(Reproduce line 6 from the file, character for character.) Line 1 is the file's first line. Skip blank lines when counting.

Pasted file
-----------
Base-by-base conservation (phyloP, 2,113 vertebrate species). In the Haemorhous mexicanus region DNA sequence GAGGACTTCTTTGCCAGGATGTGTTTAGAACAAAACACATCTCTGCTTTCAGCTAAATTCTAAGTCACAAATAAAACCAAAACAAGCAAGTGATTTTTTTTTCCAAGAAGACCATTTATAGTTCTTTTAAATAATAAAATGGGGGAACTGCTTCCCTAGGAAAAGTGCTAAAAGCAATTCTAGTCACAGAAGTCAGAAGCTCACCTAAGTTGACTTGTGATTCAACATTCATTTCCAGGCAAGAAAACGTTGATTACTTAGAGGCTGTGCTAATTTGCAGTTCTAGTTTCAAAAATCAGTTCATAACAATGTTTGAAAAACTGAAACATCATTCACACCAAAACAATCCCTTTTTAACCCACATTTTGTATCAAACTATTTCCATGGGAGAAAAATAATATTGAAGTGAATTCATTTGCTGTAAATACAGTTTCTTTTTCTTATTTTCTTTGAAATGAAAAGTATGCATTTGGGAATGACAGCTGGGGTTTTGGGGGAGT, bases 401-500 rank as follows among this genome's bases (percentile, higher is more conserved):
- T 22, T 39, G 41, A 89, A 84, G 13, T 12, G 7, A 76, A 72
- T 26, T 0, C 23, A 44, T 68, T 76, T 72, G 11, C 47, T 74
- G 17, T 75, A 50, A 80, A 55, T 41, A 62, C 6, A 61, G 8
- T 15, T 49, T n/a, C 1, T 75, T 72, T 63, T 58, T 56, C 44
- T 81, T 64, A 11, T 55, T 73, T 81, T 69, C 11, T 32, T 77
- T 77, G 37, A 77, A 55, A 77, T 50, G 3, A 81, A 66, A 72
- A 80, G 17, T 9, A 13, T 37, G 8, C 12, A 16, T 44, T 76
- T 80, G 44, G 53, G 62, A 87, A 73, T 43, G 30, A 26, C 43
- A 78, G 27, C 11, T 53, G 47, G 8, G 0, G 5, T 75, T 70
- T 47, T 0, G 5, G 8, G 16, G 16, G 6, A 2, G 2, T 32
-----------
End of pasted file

- T 81, T 64, A 11, T 55, T 73, T 81, T 69, C 11, T 32, T 77